As technology moves forward in the drone world, high-end features start to trickle down to the budget-friendly models. This means smarter and easier to control units are popping up all the time. It’s really quite remarkable. Today, you can buy a budget level drone which features loads of automatic flight modes, decent quality camera, and a reasonable amount of flying time for not much money.
The Amcrest A4-W Skyview is one such budget drone which has a lot of features crammed into one package. A taste of the higher-end units, quality features, and a way to practice your flying skills without breaking the bank. You cannot really argue with the price point, but is this unit still worth buying in such a competitive niche?
Straight out of the box the Amcrest A4-W Skyview has an air of quality. There’s definitely some DJI Mavic influence in the design, which isn’t a bad thing as it’s one of the go-to drones in the modern era. The tough ABS plastic body and prop protectors should go a long way to take a few knocks and crashes in the learning phase. The other big part is a built-in 720p HD camera.
Included in the box are the drone itself, a wireless controller, spare propellers, a USB charging cable, and the user manual. Specifications for the built-in camera are 720p @30fps video with a 1.3-megapixel camera. There’s also a microSD card slot to store all image data, which can hold up to 32 GB. The wireless controller is 2.4Ghz with a six-axis built-in gyro. The range is 100m with a seven minute flight time.
This thing is also quite small with the dimensions being 6.9×6.9×1.6 inches. The battery is a modularized version, which basically means protection from overcharging along with better flight times and performance. The flight range is reasonable and while the seven minutes flight time may not seem like much, it is the rough standard in this price range.
Amcrest A4-W Skyview in Use
For such a small drone, you would think the Amcrest A4-W Skyview would get blown away in a small gust of wind and would possess only the most basic of features. This drone on initial impression is definitely more stable than expected and flies with precision. It’s also quick to react to control movements.
There is a tiered speed mode so you can ramp up the speed as you progress. The default setting is on the slowest speed, which means basic flight controls can be learned in a manageable way. Once you get the basics down, you can start to ramp up the speed, which is also a great way of pushing against any strong winds. Not that you should be flying a drone of this size in any strong wind conditions, but a bit of extra speed never hurt.
The other benefit of having such a small drone is that it can be flown indoors. Not recommended in the house, but if you have access to a large indoor area, then this is a definite advantage.
The remote controller has basic features, but this is an advantage to the beginner. Just enough controls for everything you need, but not completely overwhelming. The two main levers control the movements, altitude, and rotation, with two trim buttons on each lever to fine-tune the flying experience.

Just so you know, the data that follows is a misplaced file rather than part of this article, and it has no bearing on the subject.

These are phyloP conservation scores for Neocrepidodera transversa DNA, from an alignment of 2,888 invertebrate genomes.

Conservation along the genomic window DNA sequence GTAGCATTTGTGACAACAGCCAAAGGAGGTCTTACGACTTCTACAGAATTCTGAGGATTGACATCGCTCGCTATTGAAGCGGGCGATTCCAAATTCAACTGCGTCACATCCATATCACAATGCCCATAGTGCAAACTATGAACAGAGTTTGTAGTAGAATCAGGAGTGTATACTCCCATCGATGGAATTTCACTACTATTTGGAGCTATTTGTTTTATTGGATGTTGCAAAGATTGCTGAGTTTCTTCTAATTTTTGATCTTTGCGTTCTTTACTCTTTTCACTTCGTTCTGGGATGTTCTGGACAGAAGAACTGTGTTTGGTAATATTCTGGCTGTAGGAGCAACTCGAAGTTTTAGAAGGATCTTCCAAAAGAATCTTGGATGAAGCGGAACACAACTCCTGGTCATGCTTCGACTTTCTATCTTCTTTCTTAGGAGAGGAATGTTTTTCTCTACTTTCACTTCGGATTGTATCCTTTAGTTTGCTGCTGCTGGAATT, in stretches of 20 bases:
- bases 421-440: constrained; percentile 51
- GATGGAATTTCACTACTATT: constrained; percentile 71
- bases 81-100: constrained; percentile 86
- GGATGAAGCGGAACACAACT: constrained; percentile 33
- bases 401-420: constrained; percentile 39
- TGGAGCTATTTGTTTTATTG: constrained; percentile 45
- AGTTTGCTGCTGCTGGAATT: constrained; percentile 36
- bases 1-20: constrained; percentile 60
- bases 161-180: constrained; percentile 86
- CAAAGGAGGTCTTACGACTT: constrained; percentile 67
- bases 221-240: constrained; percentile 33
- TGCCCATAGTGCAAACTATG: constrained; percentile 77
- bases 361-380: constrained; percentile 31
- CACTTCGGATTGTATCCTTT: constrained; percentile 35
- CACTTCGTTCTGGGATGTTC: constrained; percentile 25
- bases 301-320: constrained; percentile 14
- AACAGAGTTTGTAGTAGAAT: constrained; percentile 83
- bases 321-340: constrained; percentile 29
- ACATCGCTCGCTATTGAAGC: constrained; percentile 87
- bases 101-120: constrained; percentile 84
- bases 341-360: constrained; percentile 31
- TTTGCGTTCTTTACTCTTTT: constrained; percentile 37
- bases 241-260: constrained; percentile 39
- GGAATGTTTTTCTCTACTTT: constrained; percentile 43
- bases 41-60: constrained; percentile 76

The buttons can also be used for different flying functions. Additionally, to expand the functionality of the controller, there is a built-in mount for a smartphone, which can use the Amcrest drone app. This isn’t just for previewing video footage, but also for basic flight information.
As the drone is clearly aimed at the beginners market, you need as much help as possible to get liftoff. Various flight modes are key in this department not only for ease of flying, but also to give initial confidence.
Altitude hold is included which holds the drone steady when hovering. Headless mode basically switches the control orientation from what the drone sees to the remote controller. In other words, the drone will fly in the direction you are pushing the movement lever. An easy way for beginners to get the hang of the flight controls. Other handy features include a one key return which brings your drone home automatically and a 360-degree stunt flip function to impress the neighbors.
As for image quality, the 1.3-megapixel camera is really only good enough for generic aerial shots, but the 720p camera is much better in quality, providing reasonable footage. Just remember, the camera is part of a budget package, which means you will get aerial footage, but it’s not going to be in the ballpark of a $1,000 unit. So, you should treat this drone as a beginner’s unit and a steppingstone, which just so happens to grab you video footage at the same time.
How Does It Compare?
This end of the market is highly competitive. It can be just one or two features that make the difference, not including price. This includes the Snaptain S5C drone, which has a nice 3D view mode, enabling you to put your smartphone in VR glasses for a first-person view. Add into this gesture controls and a longer flight time and you have a nice offering for not much more money.
|Amcrest A4-W Skyview||Snaptain S5C|
|Camera||720p @30fps||720p @30fps|
|Flight Time||7 minutes||15 minutes|
For the beginner who is looking for an easy to use drone which doesn’t cost a fortune, the Amcrest A4-W Skyview definitely fits the bill. It’s well built, has a reasonable amount of functionality, and acts as an easy way to get into drone flight. The flight modes help as fantastic training aids and the build is rugged enough to take some of the initial knocks and bruises.
However, it’s not all plain sailing or should I say flight for the drone. The battery life isn’t great in comparison to the drone above, it only needs one extra tasty feature to swing customers the other way. Still, the Amcrest A4-W Skyview is a very good drone for the money and will serve you well as your first drone.